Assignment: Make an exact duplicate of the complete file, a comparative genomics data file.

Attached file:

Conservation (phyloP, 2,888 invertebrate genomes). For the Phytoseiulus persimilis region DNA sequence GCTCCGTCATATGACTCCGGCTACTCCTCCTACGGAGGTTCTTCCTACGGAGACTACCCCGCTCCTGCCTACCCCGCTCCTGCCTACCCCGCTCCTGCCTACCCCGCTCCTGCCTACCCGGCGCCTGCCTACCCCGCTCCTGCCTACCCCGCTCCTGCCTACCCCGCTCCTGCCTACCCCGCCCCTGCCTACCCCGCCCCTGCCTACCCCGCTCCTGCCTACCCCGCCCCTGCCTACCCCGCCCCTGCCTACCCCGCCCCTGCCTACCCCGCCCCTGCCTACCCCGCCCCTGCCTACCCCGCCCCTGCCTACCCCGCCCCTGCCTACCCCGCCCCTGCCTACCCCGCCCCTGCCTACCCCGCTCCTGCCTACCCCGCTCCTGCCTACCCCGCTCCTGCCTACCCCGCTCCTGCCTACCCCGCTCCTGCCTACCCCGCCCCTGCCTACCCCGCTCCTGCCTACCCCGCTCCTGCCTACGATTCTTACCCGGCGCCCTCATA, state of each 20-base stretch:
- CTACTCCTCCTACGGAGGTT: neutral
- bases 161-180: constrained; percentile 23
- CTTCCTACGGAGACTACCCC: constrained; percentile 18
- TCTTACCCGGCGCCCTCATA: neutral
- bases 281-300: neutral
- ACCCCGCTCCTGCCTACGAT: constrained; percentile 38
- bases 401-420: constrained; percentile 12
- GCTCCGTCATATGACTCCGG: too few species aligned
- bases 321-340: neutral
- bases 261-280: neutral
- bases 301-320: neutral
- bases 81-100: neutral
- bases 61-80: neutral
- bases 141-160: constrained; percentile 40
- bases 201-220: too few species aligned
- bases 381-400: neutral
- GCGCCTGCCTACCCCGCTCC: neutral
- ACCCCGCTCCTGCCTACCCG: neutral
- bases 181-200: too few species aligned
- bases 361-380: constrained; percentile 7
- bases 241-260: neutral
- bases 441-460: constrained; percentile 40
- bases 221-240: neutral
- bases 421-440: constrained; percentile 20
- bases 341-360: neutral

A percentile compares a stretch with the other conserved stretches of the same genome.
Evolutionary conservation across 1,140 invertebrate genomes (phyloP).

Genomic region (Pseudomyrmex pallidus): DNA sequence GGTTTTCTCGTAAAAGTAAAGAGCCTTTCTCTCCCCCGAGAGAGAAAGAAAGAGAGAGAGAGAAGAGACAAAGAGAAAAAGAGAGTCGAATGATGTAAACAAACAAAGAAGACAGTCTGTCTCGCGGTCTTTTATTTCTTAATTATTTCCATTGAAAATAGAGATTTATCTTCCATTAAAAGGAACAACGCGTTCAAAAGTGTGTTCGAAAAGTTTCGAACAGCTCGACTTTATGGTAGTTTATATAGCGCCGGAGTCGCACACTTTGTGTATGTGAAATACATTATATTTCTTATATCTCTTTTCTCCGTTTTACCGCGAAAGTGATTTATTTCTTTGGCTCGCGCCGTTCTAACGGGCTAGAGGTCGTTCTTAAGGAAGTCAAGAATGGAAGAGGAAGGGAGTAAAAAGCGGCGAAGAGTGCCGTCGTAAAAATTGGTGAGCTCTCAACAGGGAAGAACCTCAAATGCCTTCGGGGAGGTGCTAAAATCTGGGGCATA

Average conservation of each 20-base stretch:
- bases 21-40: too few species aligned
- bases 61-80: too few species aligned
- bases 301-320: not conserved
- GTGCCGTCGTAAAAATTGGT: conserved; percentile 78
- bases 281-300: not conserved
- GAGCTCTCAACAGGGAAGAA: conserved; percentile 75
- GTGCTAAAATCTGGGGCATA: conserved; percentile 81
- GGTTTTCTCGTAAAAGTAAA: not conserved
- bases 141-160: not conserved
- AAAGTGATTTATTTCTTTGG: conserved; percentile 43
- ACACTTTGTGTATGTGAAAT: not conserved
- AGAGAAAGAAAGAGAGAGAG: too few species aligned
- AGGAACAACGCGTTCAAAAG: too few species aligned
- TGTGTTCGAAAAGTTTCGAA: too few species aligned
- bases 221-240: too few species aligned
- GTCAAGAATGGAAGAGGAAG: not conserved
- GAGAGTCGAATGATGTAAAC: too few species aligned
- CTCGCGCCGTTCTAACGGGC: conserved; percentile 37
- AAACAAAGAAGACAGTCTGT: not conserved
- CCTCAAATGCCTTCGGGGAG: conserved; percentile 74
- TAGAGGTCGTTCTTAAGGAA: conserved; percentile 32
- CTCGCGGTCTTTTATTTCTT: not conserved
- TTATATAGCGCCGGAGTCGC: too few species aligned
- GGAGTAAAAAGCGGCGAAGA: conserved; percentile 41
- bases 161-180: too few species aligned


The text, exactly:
Conservation (phyloP, 2,888 invertebrate genomes). For the Phytoseiulus persimilis region DNA sequence GCTCCGTCATATGACTCCGGCTACTCCTCCTACGGAGGTTCTTCCTACGGAGACTACCCCGCTCCTGCCTACCCCGCTCCTGCCTACCCCGCTCCTGCCTACCCCGCTCCTGCCTACCCGGCGCCTGCCTACCCCGCTCCTGCCTACCCCGCTCCTGCCTACCCCGCTCCTGCCTACCCCGCCCCTGCCTACCCCGCCCCTGCCTACCCCGCTCCTGCCTACCCCGCCCCTGCCTACCCCGCCCCTGCCTACCCCGCCCCTGCCTACCCCGCCCCTGCCTACCCCGCCCCTGCCTACCCCGCCCCTGCCTACCCCGCCCCTGCCTACCCCGCCCCTGCCTACCCCGCCCCTGCCTACCCCGCTCCTGCCTACCCCGCTCCTGCCTACCCCGCTCCTGCCTACCCCGCTCCTGCCTACCCCGCTCCTGCCTACCCCGCCCCTGCCTACCCCGCTCCTGCCTACCCCGCTCCTGCCTACGATTCTTACCCGGCGCCCTCATA, state of each 20-base stretch:
- CTACTCCTCCTACGGAGGTT: neutral
- bases 161-180: constrained; percentile 23
- CTTCCTACGGAGACTACCCC: constrained; percentile 18
- TCTTACCCGGCGCCCTCATA: neutral
- bases 281-300: neutral
- ACCCCGCTCCTGCCTACGAT: constrained; percentile 38
- bases 401-420: constrained; percentile 12
- GCTCCGTCATATGACTCCGG: too few species aligned
- bases 321-340: neutral
- bases 261-280: neutral
- bases 301-320: neutral
- bases 81-100: neutral
- bases 61-80: neutral
- bases 141-160: constrained; percentile 40
- bases 201-220: too few species aligned
- bases 381-400: neutral
- GCGCCTGCCTACCCCGCTCC: neutral
- ACCCCGCTCCTGCCTACCCG: neutral
- bases 181-200: too few species aligned
- bases 361-380: constrained; percentile 7
- bases 241-260: neutral
- bases 441-460: constrained; percentile 40
- bases 221-240: neutral
- bases 421-440: constrained; percentile 20
- bases 341-360: neutral

A percentile compares a stretch with the other conserved stretches of the same genome.
Evolutionary conservation across 1,140 invertebrate genomes (phyloP).

Genomic region (Pseudomyrmex pallidus): DNA sequence GGTTTTCTCGTAAAAGTAAAGAGCCTTTCTCTCCCCCGAGAGAGAAAGAAAGAGAGAGAGAGAAGAGACAAAGAGAAAAAGAGAGTCGAATGATGTAAACAAACAAAGAAGACAGTCTGTCTCGCGGTCTTTTATTTCTTAATTATTTCCATTGAAAATAGAGATTTATCTTCCATTAAAAGGAACAACGCGTTCAAAAGTGTGTTCGAAAAGTTTCGAACAGCTCGACTTTATGGTAGTTTATATAGCGCCGGAGTCGCACACTTTGTGTATGTGAAATACATTATATTTCTTATATCTCTTTTCTCCGTTTTACCGCGAAAGTGATTTATTTCTTTGGCTCGCGCCGTTCTAACGGGCTAGAGGTCGTTCTTAAGGAAGTCAAGAATGGAAGAGGAAGGGAGTAAAAAGCGGCGAAGAGTGCCGTCGTAAAAATTGGTGAGCTCTCAACAGGGAAGAACCTCAAATGCCTTCGGGGAGGTGCTAAAATCTGGGGCATA

Average conservation of each 20-base stretch:
- bases 21-40: too few species aligned
- bases 61-80: too few species aligned
- bases 301-320: not conserved
- GTGCCGTCGTAAAAATTGGT: conserved; percentile 78
- bases 281-300: not conserved
- GAGCTCTCAACAGGGAAGAA: conserved; percentile 75
- GTGCTAAAATCTGGGGCATA: conserved; percentile 81
- GGTTTTCTCGTAAAAGTAAA: not conserved
- bases 141-160: not conserved
- AAAGTGATTTATTTCTTTGG: conserved; percentile 43
- ACACTTTGTGTATGTGAAAT: not conserved
- AGAGAAAGAAAGAGAGAGAG: too few species aligned
- AGGAACAACGCGTTCAAAAG: too few species aligned
- TGTGTTCGAAAAGTTTCGAA: too few species aligned
- bases 221-240: too few species aligned
- GTCAAGAATGGAAGAGGAAG: not conserved
- GAGAGTCGAATGATGTAAAC: too few species aligned
- CTCGCGCCGTTCTAACGGGC: conserved; percentile 37
- AAACAAAGAAGACAGTCTGT: not conserved
- CCTCAAATGCCTTCGGGGAG: conserved; percentile 74
- TAGAGGTCGTTCTTAAGGAA: conserved; percentile 32
- CTCGCGGTCTTTTATTTCTT: not conserved
- TTATATAGCGCCGGAGTCGC: too few species aligned
- GGAGTAAAAAGCGGCGAAGA: conserved; percentile 41
- bases 161-180: too few species aligned